Trampoline Rebounding - Is It Safe For Seniors?

Trampoline Rebounding - Is It Safe For Seniors?

Prior to the pandemic, I was teaching rebounding in a small rural community. At 40 years old, I was typically the oldest person in my rebounding classes. I tried inviting people of all ages, but there seemed to be a consensus that rebounding was only for "young" people. It was actually quite frustrating for me! Exasperated by the all the excuses as to why an older person could not rebound, I reached out to my grandma Helen for help. She was 86 at the time. I asked her to participate in a 10 minute video for my YouTube channel. By now, the pandemic was in full swing and I was creating digital content for my local community. I figured a video showing my grandma rebounding would get my community members on board.

I was wrong. It did not get my local community on board. Instead, it got the whole world on board!! That 10 minute video of my sweet grandmother has gained the interest of seniors everywhere. It is currently the 3rd most popular video on my YouTube channel with over 100,000 views. I receive emails on a regular basis from across the globe thanking my grandmother. I have learned a lot as an instructor along the way. Here are a few of my thoughts, tips and tricks for seniors who are new to rebounding.

Tip #1 Start Slow - Rebounding is harder than it looks. Begin with only a minute or two and see how you feel. Pay attention to your body and notice any discomfort including soreness, joint aches or dizziness. If you experience pain, consult your physician.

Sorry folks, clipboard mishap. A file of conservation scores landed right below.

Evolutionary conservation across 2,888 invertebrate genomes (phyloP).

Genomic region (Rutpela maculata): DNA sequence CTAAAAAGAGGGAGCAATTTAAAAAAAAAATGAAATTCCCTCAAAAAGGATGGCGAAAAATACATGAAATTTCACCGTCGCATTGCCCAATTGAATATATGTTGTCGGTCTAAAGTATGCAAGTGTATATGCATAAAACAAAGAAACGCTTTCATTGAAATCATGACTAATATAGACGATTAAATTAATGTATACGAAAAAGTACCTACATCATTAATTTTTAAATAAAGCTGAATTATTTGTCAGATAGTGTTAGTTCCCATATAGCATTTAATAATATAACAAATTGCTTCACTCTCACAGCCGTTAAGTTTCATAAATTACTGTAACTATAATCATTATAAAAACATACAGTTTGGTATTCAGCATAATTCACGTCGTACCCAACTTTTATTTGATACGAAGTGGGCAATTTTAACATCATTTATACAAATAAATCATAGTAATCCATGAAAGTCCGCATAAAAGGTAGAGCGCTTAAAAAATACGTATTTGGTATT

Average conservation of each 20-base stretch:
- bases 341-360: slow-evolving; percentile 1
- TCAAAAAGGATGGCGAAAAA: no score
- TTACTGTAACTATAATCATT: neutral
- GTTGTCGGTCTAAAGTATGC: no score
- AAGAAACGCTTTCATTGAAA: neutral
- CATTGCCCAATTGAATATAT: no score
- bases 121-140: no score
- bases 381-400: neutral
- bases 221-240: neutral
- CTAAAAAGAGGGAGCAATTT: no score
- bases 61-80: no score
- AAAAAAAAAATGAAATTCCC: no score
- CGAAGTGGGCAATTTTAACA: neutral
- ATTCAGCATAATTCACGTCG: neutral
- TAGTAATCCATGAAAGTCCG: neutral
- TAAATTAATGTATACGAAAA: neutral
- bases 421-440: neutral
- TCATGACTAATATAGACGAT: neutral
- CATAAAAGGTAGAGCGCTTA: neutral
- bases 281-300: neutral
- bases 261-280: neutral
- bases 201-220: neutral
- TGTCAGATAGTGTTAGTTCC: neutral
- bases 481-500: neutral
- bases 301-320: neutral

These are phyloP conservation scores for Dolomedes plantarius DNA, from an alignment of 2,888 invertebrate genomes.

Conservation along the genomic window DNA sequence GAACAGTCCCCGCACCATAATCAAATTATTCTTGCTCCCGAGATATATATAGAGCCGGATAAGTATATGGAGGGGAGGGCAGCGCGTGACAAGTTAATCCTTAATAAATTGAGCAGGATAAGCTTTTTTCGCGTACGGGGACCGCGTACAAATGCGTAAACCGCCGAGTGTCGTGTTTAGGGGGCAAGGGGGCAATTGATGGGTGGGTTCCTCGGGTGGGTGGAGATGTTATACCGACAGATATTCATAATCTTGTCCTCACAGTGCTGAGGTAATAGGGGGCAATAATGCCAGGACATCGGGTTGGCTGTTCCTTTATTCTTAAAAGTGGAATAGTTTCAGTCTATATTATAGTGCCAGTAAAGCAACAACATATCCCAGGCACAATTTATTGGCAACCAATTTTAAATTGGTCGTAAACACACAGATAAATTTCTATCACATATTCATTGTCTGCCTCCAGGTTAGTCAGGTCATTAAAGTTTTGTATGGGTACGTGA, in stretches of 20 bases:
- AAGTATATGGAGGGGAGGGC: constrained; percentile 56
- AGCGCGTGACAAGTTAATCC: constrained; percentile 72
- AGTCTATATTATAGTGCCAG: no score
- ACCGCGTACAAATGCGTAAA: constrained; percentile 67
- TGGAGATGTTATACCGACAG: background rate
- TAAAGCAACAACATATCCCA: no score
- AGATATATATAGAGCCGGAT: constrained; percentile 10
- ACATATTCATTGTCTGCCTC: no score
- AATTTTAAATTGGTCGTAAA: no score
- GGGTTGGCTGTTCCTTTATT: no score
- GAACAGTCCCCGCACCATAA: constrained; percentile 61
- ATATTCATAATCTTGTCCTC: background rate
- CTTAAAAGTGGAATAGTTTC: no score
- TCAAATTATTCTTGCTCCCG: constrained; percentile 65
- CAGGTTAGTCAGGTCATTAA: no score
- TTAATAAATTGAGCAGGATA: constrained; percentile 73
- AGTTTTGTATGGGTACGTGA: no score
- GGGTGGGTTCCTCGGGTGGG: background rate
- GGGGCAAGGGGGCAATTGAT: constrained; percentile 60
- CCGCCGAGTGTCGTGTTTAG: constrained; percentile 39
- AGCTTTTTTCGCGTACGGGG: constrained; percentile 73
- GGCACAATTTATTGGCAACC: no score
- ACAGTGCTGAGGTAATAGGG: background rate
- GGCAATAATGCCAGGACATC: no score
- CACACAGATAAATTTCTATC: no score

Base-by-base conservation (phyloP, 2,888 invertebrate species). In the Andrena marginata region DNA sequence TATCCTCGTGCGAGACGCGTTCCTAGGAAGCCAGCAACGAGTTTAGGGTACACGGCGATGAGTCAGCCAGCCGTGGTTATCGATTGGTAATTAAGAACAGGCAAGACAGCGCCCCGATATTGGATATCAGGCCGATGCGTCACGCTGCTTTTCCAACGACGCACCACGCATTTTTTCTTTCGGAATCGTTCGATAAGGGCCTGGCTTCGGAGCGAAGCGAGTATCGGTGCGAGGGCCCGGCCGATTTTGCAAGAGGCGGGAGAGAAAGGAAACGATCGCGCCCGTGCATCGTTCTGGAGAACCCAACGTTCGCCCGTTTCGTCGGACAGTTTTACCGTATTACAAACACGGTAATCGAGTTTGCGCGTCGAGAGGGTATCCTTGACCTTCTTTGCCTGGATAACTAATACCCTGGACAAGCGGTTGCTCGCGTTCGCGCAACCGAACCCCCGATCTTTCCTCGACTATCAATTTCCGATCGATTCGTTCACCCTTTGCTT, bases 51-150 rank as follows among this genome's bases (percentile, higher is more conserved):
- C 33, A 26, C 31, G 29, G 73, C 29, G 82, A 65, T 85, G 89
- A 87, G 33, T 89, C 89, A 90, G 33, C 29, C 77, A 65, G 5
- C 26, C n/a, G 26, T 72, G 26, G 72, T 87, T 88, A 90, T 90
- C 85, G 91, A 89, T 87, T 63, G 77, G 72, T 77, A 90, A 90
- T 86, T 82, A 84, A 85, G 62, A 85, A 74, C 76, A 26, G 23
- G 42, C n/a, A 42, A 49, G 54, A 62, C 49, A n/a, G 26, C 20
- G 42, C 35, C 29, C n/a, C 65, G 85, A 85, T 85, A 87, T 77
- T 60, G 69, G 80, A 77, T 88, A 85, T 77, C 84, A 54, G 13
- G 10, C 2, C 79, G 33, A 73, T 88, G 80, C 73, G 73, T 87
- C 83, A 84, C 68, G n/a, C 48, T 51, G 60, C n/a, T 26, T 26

Tip #2 Keep Your Feet Connected - Your feet do not have to leave the surface of the trampoline mat to receive the benefits of rebounding. Try a rebounder walk workout. Fun and easy on your joints! Earth & Owl's most popular trampoline walk workout is here: Walk Workout for Seniors

Tip #3 Use Good Form - It is critical that everyone, regardless of age, use proper alignment while rebounding. Engage your core and position yourself in an athletic ready position with knees slightly bent. Watch my form tutorial here: Form Tutorial 

Tip #4 Stretch - Many of the common complaints from seniors when they first begin can be solved with regular stretching, especially in the feet, ankles and calf muscles. Always warm up before and cool down after rebounding! See my blog post Foot & Ankle Pain and Burning Calves During Rebounding

Tip #5 Use A Handlebar - Not every senior needs a handlebar, but having it is peace of mind. Better to have it and not need it than need it and not have it!

Tip #6 Incorporate Core Strengthening Exercises - Rebounding alone is a great core strengthening exercise, but it may be necessary to include additional exercises into your routine. One of my favorites for seniors is "sit to stand". Sit on the edge of your rebounder and try to stand without using your arms to assist you. If this comes easily to you, try incorporating some light hand weights. Here is a great 3 minute sit to stand workout to get your core strong for rebounding: Core Workout for Seniors 

Tip #7 Have Fun - Rebounding can help us experience joy. For some, it is reminiscent of childhood. Play some music you enjoy and move to the rhythm. Grandma Helen says it makes her feel young again! 

Check out this interview and rebounding testimonial with Grandma Helen! Helen Testimonial
Trampoline Rebounding Workout Senior
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1 comment

Thanks you’re always so helpful!

Robbie Andrachak

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